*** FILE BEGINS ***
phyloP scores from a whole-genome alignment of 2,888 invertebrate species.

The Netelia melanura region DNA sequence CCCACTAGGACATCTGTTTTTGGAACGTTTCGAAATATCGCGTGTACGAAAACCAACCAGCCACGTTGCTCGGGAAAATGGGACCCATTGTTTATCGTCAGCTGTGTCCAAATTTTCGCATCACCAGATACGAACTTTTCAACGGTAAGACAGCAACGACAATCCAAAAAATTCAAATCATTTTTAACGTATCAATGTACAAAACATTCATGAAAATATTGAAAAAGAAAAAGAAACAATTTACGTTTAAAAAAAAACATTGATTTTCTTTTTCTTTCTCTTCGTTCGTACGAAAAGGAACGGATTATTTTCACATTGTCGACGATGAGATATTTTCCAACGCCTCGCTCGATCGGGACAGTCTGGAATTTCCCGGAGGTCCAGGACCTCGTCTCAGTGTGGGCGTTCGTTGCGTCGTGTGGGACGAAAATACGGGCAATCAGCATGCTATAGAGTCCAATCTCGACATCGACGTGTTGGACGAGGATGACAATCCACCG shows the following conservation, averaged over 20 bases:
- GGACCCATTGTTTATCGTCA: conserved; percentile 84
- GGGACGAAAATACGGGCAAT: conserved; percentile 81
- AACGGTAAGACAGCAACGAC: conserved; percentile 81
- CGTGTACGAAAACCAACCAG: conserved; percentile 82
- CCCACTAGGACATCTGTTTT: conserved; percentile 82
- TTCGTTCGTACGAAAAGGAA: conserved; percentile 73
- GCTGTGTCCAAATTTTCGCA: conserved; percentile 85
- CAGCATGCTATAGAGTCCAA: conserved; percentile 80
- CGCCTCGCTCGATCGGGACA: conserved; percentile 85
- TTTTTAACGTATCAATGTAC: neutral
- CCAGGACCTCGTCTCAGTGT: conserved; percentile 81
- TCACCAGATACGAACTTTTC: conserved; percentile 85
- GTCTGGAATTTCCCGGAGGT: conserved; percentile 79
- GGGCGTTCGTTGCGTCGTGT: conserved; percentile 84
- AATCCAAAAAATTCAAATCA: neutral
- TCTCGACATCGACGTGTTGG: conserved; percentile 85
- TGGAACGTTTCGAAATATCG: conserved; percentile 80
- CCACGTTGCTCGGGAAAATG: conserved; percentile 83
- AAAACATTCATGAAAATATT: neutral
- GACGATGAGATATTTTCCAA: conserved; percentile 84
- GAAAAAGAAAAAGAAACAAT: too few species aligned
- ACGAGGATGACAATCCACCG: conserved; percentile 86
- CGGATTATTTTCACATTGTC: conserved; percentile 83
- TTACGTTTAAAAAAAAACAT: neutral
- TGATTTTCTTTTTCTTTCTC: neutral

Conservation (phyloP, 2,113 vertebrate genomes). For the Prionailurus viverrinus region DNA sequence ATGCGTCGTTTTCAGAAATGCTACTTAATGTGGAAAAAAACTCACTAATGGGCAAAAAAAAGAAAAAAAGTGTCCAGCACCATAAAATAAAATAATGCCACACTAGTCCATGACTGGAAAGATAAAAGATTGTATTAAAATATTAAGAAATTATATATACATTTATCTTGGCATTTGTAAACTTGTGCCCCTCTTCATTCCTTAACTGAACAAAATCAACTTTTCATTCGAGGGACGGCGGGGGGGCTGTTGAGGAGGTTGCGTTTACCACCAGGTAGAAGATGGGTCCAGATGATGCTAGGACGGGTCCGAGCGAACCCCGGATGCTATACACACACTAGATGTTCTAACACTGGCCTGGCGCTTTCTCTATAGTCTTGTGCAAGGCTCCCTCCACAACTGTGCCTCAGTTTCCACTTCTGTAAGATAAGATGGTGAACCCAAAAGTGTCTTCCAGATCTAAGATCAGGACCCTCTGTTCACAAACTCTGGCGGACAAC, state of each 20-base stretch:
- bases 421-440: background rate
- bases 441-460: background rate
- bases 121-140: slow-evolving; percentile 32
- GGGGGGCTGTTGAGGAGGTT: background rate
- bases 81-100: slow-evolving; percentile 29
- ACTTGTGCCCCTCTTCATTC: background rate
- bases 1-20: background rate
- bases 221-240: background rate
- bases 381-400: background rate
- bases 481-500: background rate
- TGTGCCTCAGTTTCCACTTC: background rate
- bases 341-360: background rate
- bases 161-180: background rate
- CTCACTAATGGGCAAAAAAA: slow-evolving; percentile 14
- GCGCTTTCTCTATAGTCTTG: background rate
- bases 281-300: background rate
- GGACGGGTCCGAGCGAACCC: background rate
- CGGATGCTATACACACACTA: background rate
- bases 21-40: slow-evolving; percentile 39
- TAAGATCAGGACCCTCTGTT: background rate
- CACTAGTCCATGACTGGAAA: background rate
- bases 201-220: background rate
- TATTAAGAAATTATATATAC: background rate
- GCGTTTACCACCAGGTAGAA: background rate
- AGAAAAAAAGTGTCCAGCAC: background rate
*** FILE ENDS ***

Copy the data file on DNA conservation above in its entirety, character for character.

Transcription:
phyloP scores from a whole-genome alignment of 2,888 invertebrate species.

The Netelia melanura region DNA sequence CCCACTAGGACATCTGTTTTTGGAACGTTTCGAAATATCGCGTGTACGAAAACCAACCAGCCACGTTGCTCGGGAAAATGGGACCCATTGTTTATCGTCAGCTGTGTCCAAATTTTCGCATCACCAGATACGAACTTTTCAACGGTAAGACAGCAACGACAATCCAAAAAATTCAAATCATTTTTAACGTATCAATGTACAAAACATTCATGAAAATATTGAAAAAGAAAAAGAAACAATTTACGTTTAAAAAAAAACATTGATTTTCTTTTTCTTTCTCTTCGTTCGTACGAAAAGGAACGGATTATTTTCACATTGTCGACGATGAGATATTTTCCAACGCCTCGCTCGATCGGGACAGTCTGGAATTTCCCGGAGGTCCAGGACCTCGTCTCAGTGTGGGCGTTCGTTGCGTCGTGTGGGACGAAAATACGGGCAATCAGCATGCTATAGAGTCCAATCTCGACATCGACGTGTTGGACGAGGATGACAATCCACCG shows the following conservation, averaged over 20 bases:
- GGACCCATTGTTTATCGTCA: conserved; percentile 84
- GGGACGAAAATACGGGCAAT: conserved; percentile 81
- AACGGTAAGACAGCAACGAC: conserved; percentile 81
- CGTGTACGAAAACCAACCAG: conserved; percentile 82
- CCCACTAGGACATCTGTTTT: conserved; percentile 82
- TTCGTTCGTACGAAAAGGAA: conserved; percentile 73
- GCTGTGTCCAAATTTTCGCA: conserved; percentile 85
- CAGCATGCTATAGAGTCCAA: conserved; percentile 80
- CGCCTCGCTCGATCGGGACA: conserved; percentile 85
- TTTTTAACGTATCAATGTAC: neutral
- CCAGGACCTCGTCTCAGTGT: conserved; percentile 81
- TCACCAGATACGAACTTTTC: conserved; percentile 85
- GTCTGGAATTTCCCGGAGGT: conserved; percentile 79
- GGGCGTTCGTTGCGTCGTGT: conserved; percentile 84
- AATCCAAAAAATTCAAATCA: neutral
- TCTCGACATCGACGTGTTGG: conserved; percentile 85
- TGGAACGTTTCGAAATATCG: conserved; percentile 80
- CCACGTTGCTCGGGAAAATG: conserved; percentile 83
- AAAACATTCATGAAAATATT: neutral
- GACGATGAGATATTTTCCAA: conserved; percentile 84
- GAAAAAGAAAAAGAAACAAT: too few species aligned
- ACGAGGATGACAATCCACCG: conserved; percentile 86
- CGGATTATTTTCACATTGTC: conserved; percentile 83
- TTACGTTTAAAAAAAAACAT: neutral
- TGATTTTCTTTTTCTTTCTC: neutral

Conservation (phyloP, 2,113 vertebrate genomes). For the Prionailurus viverrinus region DNA sequence ATGCGTCGTTTTCAGAAATGCTACTTAATGTGGAAAAAAACTCACTAATGGGCAAAAAAAAGAAAAAAAGTGTCCAGCACCATAAAATAAAATAATGCCACACTAGTCCATGACTGGAAAGATAAAAGATTGTATTAAAATATTAAGAAATTATATATACATTTATCTTGGCATTTGTAAACTTGTGCCCCTCTTCATTCCTTAACTGAACAAAATCAACTTTTCATTCGAGGGACGGCGGGGGGGCTGTTGAGGAGGTTGCGTTTACCACCAGGTAGAAGATGGGTCCAGATGATGCTAGGACGGGTCCGAGCGAACCCCGGATGCTATACACACACTAGATGTTCTAACACTGGCCTGGCGCTTTCTCTATAGTCTTGTGCAAGGCTCCCTCCACAACTGTGCCTCAGTTTCCACTTCTGTAAGATAAGATGGTGAACCCAAAAGTGTCTTCCAGATCTAAGATCAGGACCCTCTGTTCACAAACTCTGGCGGACAAC, state of each 20-base stretch:
- bases 421-440: background rate
- bases 441-460: background rate
- bases 121-140: slow-evolving; percentile 32
- GGGGGGCTGTTGAGGAGGTT: background rate
- bases 81-100: slow-evolving; percentile 29
- ACTTGTGCCCCTCTTCATTC: background rate
- bases 1-20: background rate
- bases 221-240: background rate
- bases 381-400: background rate
- bases 481-500: background rate
- TGTGCCTCAGTTTCCACTTC: background rate
- bases 341-360: background rate
- bases 161-180: background rate
- CTCACTAATGGGCAAAAAAA: slow-evolving; percentile 14
- GCGCTTTCTCTATAGTCTTG: background rate
- bases 281-300: background rate
- GGACGGGTCCGAGCGAACCC: background rate
- CGGATGCTATACACACACTA: background rate
- bases 21-40: slow-evolving; percentile 39
- TAAGATCAGGACCCTCTGTT: background rate
- CACTAGTCCATGACTGGAAA: background rate
- bases 201-220: background rate
- TATTAAGAAATTATATATAC: background rate
- GCGTTTACCACCAGGTAGAA: background rate
- AGAAAAAAAGTGTCCAGCAC: background rate